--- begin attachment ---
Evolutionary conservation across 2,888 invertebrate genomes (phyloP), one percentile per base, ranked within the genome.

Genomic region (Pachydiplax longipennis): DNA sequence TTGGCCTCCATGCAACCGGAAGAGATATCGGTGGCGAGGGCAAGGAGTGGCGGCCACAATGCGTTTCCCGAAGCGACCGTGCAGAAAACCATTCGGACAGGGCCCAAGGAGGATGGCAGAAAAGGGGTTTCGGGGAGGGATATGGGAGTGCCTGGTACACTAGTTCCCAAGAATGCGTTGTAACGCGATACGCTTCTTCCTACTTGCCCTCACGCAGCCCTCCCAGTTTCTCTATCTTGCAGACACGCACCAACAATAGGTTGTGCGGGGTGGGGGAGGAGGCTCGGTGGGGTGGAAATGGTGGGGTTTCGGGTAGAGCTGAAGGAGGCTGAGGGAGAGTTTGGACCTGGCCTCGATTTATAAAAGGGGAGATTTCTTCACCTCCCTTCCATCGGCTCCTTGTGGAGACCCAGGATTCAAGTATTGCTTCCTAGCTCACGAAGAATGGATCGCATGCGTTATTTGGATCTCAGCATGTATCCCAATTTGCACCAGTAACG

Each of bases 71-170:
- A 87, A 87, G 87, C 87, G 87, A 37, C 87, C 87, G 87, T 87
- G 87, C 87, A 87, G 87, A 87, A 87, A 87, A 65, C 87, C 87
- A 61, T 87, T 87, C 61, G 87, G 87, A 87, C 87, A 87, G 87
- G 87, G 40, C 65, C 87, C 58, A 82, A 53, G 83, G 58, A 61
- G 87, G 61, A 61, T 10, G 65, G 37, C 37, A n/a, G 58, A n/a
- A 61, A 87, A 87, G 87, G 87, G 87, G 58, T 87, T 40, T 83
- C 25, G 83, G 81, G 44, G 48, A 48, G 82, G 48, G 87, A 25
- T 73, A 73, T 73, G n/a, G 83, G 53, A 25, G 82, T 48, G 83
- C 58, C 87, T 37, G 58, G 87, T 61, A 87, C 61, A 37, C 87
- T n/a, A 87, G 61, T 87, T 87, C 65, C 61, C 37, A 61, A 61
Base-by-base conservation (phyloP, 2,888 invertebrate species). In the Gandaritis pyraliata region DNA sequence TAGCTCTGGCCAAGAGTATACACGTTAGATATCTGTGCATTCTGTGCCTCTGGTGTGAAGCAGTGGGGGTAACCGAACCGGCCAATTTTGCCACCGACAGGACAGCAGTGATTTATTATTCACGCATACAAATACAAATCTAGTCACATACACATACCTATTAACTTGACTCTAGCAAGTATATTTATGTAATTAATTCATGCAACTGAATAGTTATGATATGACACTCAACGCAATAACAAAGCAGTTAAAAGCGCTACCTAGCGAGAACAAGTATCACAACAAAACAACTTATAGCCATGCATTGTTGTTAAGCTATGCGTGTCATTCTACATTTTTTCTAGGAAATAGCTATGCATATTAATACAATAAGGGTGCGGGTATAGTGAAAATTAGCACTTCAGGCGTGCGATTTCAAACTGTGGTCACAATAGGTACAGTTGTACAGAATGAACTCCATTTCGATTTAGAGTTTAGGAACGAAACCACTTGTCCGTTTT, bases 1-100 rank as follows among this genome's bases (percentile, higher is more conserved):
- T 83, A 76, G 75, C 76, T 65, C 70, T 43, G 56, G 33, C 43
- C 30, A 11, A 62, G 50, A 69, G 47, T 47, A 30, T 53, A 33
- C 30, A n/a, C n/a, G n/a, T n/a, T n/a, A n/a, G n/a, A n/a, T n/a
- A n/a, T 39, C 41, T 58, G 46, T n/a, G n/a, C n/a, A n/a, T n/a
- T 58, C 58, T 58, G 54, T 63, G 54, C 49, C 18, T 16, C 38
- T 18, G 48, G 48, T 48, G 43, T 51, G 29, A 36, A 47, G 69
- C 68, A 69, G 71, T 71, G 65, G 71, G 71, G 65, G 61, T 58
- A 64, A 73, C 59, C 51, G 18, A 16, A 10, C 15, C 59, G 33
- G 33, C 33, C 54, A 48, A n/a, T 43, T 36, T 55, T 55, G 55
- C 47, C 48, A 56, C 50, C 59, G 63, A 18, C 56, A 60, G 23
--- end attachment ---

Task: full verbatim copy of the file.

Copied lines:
Evolutionary conservation across 2,888 invertebrate genomes (phyloP), one percentile per base, ranked within the genome.

Genomic region (Pachydiplax longipennis): DNA sequence TTGGCCTCCATGCAACCGGAAGAGATATCGGTGGCGAGGGCAAGGAGTGGCGGCCACAATGCGTTTCCCGAAGCGACCGTGCAGAAAACCATTCGGACAGGGCCCAAGGAGGATGGCAGAAAAGGGGTTTCGGGGAGGGATATGGGAGTGCCTGGTACACTAGTTCCCAAGAATGCGTTGTAACGCGATACGCTTCTTCCTACTTGCCCTCACGCAGCCCTCCCAGTTTCTCTATCTTGCAGACACGCACCAACAATAGGTTGTGCGGGGTGGGGGAGGAGGCTCGGTGGGGTGGAAATGGTGGGGTTTCGGGTAGAGCTGAAGGAGGCTGAGGGAGAGTTTGGACCTGGCCTCGATTTATAAAAGGGGAGATTTCTTCACCTCCCTTCCATCGGCTCCTTGTGGAGACCCAGGATTCAAGTATTGCTTCCTAGCTCACGAAGAATGGATCGCATGCGTTATTTGGATCTCAGCATGTATCCCAATTTGCACCAGTAACG

Each of bases 71-170:
- A 87, A 87, G 87, C 87, G 87, A 37, C 87, C 87, G 87, T 87
- G 87, C 87, A 87, G 87, A 87, A 87, A 87, A 65, C 87, C 87
- A 61, T 87, T 87, C 61, G 87, G 87, A 87, C 87, A 87, G 87
- G 87, G 40, C 65, C 87, C 58, A 82, A 53, G 83, G 58, A 61
- G 87, G 61, A 61, T 10, G 65, G 37, C 37, A n/a, G 58, A n/a
- A 61, A 87, A 87, G 87, G 87, G 87, G 58, T 87, T 40, T 83
- C 25, G 83, G 81, G 44, G 48, A 48, G 82, G 48, G 87, A 25
- T 73, A 73, T 73, G n/a, G 83, G 53, A 25, G 82, T 48, G 83
- C 58, C 87, T 37, G 58, G 87, T 61, A 87, C 61, A 37, C 87
- T n/a, A 87, G 61, T 87, T 87, C 65, C 61, C 37, A 61, A 61
Base-by-base conservation (phyloP, 2,888 invertebrate species). In the Gandaritis pyraliata region DNA sequence TAGCTCTGGCCAAGAGTATACACGTTAGATATCTGTGCATTCTGTGCCTCTGGTGTGAAGCAGTGGGGGTAACCGAACCGGCCAATTTTGCCACCGACAGGACAGCAGTGATTTATTATTCACGCATACAAATACAAATCTAGTCACATACACATACCTATTAACTTGACTCTAGCAAGTATATTTATGTAATTAATTCATGCAACTGAATAGTTATGATATGACACTCAACGCAATAACAAAGCAGTTAAAAGCGCTACCTAGCGAGAACAAGTATCACAACAAAACAACTTATAGCCATGCATTGTTGTTAAGCTATGCGTGTCATTCTACATTTTTTCTAGGAAATAGCTATGCATATTAATACAATAAGGGTGCGGGTATAGTGAAAATTAGCACTTCAGGCGTGCGATTTCAAACTGTGGTCACAATAGGTACAGTTGTACAGAATGAACTCCATTTCGATTTAGAGTTTAGGAACGAAACCACTTGTCCGTTTT, bases 1-100 rank as follows among this genome's bases (percentile, higher is more conserved):
- T 83, A 76, G 75, C 76, T 65, C 70, T 43, G 56, G 33, C 43
- C 30, A 11, A 62, G 50, A 69, G 47, T 47, A 30, T 53, A 33
- C 30, A n/a, C n/a, G n/a, T n/a, T n/a, A n/a, G n/a, A n/a, T n/a
- A n/a, T 39, C 41, T 58, G 46, T n/a, G n/a, C n/a, A n/a, T n/a
- T 58, C 58, T 58, G 54, T 63, G 54, C 49, C 18, T 16, C 38
- T 18, G 48, G 48, T 48, G 43, T 51, G 29, A 36, A 47, G 69
- C 68, A 69, G 71, T 71, G 65, G 71, G 71, G 65, G 61, T 58
- A 64, A 73, C 59, C 51, G 18, A 16, A 10, C 15, C 59, G 33
- G 33, C 33, C 54, A 48, A n/a, T 43, T 36, T 55, T 55, G 55
- C 47, C 48, A 56, C 50, C 59, G 63, A 18, C 56, A 60, G 23